[NickNote: CHECK ONE, CHECK TWO – my buddy Aaron is taking the mic for a guest blog! Here is his review of the latest game in the Zelda series – Skyward Sword! He’s a true fan of the series, as you’ll soon discover! As always, I love guest bloggers! Holler at me. I’m always open to ideas!]
(This post is spoiler-free!)
Let me start by stating I am a huge fan of the Zelda series going back to the beginning. I greatly anticipate the release of each new game in this series with a mental countdown, followed by many hours of social isolation until the adventure is completed. My obsession with adventure/puzzle games was started with the Zelda series, and will no doubt continue with future releases. Beginning my new life as Link started on November 20th of 2011, which was a life that would not cease until I secured the master sword and slayed everything in my path.
Unfortunately I did not prepare my body for the abuse it would take sitting on the couch for hours on end. The game should have come with a complimentary urine basin to prevent the now likely bladder damage I have from holding my piss to “find one more heart container,” “beat one more temple,” or “open one more treasure chest.” Sleep deprived and almost 1.5 months later, I have finally reentered the world as Aaron. Now with all this extra time on my hands, I want to share with you my review of the game, because what the hell else am I going to do with myself if I can’t kill some evil minions during an adventure to save the princess?
1. Game Background
When reviewing any Legend of Zelda game, I feel there needs to be some reference to the earlier ones. Most fans of this game would likely say the original game, the “Legend of Zelda” on the Nintendo system, and the “Ocarina of Time” on Nintendo 64 are two of the best games in the series. If you meet someone that tells you otherwise, you can slap them in the face, then send them my way and I’ll slap them in the face again for good measure to make sure they learned their lesson. Having played every Zelda for main game consoles, these were definitely best two, but there is now a new legendary story that must be spoken about with equal reverence.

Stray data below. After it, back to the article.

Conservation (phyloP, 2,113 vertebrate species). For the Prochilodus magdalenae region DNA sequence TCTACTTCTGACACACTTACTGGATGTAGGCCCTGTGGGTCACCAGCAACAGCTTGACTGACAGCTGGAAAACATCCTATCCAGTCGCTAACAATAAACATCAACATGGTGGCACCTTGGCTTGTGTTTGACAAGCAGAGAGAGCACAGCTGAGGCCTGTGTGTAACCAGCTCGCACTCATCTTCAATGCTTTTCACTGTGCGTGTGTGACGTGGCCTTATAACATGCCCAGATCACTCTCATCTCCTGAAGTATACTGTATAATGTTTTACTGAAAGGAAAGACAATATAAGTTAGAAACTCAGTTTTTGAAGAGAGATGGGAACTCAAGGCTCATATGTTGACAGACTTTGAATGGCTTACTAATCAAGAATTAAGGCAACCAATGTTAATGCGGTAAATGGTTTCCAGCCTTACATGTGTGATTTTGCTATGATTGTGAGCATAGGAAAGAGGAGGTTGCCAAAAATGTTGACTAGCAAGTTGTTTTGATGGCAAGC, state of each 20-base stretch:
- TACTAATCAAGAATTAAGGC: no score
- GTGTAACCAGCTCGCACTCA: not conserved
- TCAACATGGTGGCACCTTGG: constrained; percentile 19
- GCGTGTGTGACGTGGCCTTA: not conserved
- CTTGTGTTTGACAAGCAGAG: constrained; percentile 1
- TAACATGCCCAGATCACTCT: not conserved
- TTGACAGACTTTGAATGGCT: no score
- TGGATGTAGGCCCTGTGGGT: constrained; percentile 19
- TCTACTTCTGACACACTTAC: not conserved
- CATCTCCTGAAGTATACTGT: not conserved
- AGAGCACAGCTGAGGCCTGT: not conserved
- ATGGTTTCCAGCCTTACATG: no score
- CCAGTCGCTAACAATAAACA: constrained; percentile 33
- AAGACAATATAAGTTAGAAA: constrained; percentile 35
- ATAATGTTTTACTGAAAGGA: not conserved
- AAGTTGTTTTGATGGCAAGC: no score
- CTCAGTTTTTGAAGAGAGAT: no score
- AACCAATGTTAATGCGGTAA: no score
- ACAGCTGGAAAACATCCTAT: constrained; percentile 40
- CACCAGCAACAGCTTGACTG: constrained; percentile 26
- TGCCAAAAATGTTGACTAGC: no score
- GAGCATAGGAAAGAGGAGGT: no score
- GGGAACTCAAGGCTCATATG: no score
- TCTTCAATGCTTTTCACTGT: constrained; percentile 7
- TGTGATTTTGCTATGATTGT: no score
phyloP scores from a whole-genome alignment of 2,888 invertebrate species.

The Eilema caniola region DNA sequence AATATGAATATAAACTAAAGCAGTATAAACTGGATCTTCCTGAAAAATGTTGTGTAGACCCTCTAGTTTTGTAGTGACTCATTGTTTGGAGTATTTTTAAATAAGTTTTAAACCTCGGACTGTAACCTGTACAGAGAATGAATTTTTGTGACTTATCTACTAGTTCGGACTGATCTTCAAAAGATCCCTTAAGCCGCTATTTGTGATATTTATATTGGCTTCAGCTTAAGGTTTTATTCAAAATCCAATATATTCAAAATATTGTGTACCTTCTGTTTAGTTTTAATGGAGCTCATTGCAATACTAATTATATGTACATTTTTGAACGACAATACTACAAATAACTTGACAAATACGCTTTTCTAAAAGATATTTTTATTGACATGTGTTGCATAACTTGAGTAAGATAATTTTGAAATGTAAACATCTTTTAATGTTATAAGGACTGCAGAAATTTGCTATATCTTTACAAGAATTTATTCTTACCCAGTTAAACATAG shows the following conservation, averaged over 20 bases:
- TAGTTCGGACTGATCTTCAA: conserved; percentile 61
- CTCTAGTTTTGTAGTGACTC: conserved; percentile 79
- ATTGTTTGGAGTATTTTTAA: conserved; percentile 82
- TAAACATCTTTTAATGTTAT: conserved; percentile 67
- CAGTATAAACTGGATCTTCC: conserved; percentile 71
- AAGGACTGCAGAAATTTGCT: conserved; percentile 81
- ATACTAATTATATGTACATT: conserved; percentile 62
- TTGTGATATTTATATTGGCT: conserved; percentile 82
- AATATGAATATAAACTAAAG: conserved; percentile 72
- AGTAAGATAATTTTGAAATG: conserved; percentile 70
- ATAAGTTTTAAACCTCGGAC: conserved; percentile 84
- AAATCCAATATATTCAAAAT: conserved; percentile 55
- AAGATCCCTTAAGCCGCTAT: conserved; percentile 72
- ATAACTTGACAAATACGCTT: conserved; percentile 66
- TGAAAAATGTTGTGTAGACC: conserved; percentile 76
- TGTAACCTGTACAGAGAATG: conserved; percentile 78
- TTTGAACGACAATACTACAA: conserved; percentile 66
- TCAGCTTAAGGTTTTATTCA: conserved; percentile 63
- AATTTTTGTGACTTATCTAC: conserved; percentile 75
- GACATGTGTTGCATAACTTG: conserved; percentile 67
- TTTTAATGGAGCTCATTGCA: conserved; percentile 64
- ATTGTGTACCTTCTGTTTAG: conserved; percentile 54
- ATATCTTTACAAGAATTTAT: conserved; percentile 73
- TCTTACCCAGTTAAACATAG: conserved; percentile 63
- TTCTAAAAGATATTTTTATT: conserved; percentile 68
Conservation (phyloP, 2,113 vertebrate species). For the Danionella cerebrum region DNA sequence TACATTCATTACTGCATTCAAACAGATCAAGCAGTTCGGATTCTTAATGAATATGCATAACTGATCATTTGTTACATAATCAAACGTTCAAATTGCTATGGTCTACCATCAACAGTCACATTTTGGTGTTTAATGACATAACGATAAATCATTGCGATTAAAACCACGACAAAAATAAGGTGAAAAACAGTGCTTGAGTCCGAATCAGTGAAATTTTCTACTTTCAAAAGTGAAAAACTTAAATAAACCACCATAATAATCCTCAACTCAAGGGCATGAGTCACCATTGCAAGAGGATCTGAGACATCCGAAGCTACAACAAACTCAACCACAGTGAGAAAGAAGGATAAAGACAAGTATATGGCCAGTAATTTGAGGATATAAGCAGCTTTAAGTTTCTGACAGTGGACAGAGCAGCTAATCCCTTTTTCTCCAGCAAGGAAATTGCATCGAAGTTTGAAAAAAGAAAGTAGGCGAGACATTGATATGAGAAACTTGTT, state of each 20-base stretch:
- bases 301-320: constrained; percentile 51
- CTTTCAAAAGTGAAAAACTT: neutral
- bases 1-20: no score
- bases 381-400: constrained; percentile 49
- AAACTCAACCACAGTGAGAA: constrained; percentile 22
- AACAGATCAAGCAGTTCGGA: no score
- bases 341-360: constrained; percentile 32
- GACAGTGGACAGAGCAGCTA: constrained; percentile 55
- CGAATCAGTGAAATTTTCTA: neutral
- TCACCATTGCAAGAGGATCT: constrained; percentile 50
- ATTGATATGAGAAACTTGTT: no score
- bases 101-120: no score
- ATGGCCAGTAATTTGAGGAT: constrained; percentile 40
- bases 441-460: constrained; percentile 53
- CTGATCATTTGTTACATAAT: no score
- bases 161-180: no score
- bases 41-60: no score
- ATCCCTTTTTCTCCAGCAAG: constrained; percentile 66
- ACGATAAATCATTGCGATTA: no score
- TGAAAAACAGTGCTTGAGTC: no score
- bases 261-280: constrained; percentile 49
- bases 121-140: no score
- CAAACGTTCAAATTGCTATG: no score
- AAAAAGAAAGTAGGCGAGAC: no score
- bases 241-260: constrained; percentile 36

I was originally going to state that “Skyward Sword” is the best Zelda game yet, but after thinking about it for quite a while (remember, I have all this free time on my hands now) I don’t believe one could make such a statement since these three games were released in very different eras. “Legend of Zelda” was released in 1986, “Ocarina of Time” in 1998, and Skyward Sword” in 2011. That would be like asking who is greater: Oscar Robertson, Michael Jordan, or Lebron James? Or….wait. This is Nick’s audience. That would be like comparing The Real World San Francisco (1994), The Real World Las Vegas (2002), and The Real World Cancun (2009). All equally entertaining, but in different ways.
“The Legend of Zelda: Skyward Sword” has accomplished something amazing, but like the developers who created the game, it is not without its faults. Apparently there is a game ending glitch where you could be prevented from completing your quest to save the princess, and must restart from scratch…that’s if you don’t break your Wii or television first. Check out the link below to learn more about the glitch. This link does not tell you how to avoid the glitch for those of you curious to learn more, but are afraid of any spoilers. It does provide a link within the article if you want to avoid such a fate.